A human being should be able to change a diaper, plan an invasion, butcher a hog, conn a ship, design a building, write a sonnet, balance accounts, build a wall, set a bone, comfort the dying, take orders, give orders, cooperate, act alone, solve equations, analyze a new problem, pitch manure, program a computer, cook a tasty meal, fight efficiently, die gallantly. Specialization is for insects.– Robert Heinlein (novelist)
Educators sometimes talk about practical and intellectual skills as if they were opposites — as if a school needed to choose one or the other, or strike some balance between them.
And so we get, for example, national debates about the merits of vocational tech vs. college prep programs.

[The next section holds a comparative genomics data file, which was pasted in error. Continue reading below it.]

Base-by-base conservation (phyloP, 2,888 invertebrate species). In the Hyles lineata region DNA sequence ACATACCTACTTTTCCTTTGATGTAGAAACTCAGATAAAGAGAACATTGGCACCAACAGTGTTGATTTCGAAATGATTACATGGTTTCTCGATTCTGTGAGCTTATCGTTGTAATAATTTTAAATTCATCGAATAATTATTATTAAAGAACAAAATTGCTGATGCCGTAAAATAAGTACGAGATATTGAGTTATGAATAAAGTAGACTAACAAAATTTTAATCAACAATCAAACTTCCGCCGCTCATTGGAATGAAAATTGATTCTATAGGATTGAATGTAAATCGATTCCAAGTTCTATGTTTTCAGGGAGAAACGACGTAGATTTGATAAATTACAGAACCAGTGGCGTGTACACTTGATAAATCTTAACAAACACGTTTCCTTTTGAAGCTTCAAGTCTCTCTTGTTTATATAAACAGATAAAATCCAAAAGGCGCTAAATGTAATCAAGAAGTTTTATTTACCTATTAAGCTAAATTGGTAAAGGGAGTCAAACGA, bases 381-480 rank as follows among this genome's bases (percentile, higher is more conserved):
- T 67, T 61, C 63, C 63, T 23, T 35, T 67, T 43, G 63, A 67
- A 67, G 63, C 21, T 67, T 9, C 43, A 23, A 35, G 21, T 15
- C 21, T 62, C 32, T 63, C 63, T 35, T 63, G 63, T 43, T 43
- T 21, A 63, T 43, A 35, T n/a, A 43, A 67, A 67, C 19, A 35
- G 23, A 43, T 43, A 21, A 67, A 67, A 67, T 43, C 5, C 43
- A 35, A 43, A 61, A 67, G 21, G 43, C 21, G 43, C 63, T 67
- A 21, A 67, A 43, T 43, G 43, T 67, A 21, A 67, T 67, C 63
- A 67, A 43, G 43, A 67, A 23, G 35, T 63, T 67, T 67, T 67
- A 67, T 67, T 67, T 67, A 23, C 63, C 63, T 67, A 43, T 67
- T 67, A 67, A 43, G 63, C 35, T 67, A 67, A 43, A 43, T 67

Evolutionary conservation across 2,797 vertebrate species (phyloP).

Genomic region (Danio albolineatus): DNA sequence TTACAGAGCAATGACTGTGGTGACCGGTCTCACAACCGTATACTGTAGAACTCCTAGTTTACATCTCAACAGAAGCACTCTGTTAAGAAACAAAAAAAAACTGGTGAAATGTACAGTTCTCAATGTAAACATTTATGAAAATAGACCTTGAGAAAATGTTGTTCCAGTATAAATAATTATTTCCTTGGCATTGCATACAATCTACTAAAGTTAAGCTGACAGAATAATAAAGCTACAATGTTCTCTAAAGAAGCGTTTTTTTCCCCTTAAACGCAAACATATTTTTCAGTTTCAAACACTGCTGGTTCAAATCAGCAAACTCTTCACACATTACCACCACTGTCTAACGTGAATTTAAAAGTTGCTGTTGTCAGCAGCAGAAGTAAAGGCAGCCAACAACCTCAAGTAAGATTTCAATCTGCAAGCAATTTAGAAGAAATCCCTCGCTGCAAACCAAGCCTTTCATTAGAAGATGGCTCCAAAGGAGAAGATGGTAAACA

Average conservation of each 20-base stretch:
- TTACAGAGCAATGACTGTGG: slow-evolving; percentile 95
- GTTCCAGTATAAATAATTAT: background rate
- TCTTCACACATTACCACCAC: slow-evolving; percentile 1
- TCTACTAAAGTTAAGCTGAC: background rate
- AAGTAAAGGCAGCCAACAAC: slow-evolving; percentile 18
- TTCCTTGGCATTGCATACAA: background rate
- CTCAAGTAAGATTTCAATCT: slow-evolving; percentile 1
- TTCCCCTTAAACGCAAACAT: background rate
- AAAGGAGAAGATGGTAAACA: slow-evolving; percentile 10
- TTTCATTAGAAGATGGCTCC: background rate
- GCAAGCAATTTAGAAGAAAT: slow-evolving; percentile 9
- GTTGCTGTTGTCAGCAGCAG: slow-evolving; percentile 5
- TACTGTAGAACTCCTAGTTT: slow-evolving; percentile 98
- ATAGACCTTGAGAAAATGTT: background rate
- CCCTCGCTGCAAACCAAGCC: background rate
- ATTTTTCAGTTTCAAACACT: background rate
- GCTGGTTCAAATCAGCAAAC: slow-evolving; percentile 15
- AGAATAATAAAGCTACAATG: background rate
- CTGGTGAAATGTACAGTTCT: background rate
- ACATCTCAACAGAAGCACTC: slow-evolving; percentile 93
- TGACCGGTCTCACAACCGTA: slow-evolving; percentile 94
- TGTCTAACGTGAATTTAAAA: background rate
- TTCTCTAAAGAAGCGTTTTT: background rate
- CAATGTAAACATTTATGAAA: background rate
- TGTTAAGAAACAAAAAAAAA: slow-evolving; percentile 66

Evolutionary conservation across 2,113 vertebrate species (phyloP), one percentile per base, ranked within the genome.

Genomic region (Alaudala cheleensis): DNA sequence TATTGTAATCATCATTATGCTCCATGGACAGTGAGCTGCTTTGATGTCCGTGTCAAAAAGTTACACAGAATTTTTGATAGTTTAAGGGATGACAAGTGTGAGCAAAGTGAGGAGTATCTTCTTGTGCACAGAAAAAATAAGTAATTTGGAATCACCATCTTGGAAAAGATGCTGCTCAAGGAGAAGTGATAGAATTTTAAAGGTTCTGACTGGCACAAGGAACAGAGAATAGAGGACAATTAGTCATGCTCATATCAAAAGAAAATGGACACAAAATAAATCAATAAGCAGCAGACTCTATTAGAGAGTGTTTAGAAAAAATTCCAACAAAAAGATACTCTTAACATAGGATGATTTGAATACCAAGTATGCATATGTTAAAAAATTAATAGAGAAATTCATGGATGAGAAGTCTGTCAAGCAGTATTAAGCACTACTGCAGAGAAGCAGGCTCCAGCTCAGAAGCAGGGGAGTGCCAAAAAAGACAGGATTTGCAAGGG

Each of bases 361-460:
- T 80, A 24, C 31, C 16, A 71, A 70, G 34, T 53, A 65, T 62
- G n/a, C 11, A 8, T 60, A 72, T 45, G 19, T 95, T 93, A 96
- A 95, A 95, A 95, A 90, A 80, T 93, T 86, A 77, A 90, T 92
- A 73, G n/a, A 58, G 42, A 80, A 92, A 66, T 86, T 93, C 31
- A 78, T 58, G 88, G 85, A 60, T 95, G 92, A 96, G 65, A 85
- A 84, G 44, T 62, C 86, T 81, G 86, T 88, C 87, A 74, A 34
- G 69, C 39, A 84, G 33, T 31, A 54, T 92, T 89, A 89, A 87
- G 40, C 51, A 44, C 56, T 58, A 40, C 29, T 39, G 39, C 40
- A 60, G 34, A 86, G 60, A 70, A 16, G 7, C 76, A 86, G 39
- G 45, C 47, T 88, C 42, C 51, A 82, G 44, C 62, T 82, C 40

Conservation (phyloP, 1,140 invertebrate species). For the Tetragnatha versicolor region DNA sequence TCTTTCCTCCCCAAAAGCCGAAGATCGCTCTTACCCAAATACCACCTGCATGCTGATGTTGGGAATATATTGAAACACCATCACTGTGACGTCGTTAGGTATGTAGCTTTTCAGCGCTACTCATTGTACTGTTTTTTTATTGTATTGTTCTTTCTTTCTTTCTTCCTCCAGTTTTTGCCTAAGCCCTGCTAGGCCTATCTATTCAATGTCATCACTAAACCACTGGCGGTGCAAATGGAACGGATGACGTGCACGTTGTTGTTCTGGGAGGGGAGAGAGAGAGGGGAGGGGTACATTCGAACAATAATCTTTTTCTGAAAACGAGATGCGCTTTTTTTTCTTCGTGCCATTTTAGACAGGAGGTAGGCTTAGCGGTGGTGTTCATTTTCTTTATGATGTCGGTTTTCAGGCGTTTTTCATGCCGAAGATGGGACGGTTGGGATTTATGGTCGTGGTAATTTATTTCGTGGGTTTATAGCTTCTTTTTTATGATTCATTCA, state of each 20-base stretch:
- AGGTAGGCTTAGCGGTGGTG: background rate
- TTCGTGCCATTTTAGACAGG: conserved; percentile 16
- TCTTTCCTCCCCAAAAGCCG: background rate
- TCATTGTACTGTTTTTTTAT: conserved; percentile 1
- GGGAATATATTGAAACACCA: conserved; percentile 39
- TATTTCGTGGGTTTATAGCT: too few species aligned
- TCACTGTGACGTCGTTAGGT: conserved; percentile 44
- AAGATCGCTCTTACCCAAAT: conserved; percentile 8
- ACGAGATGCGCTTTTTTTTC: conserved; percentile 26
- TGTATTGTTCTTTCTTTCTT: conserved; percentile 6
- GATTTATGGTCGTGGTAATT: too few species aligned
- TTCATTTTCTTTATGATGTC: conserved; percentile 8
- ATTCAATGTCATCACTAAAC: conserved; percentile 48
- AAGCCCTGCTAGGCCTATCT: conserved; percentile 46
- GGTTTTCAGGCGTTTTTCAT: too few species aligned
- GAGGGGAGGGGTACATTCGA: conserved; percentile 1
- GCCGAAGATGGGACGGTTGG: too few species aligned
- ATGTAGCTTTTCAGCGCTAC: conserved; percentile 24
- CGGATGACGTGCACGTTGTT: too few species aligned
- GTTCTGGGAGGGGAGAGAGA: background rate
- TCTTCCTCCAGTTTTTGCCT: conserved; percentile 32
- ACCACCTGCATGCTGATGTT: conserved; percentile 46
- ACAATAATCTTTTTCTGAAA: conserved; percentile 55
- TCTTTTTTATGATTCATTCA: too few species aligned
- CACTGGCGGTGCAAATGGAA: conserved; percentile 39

Nonsense! This is based on a false dichotomy: understood properly, practical and intellectual skills are two pieces of a whole. Real intellectual skills are practical — and real practical skills are intellectual!
What if a new kind of school could destroy the false divide between practical and intellectual training?
In our schools, we help students —
- speak eloquently.
- cook scrumptiously.
- garden attentively.
- code precisely.
- engineer innovatively.
- problem-solve passionately.
- design elegantly.
And many things more! We develop practical superpowers.
Our schools attempt to be more business-practical than vocational tech schools, and more vibrantly intellectual than college-prep schools.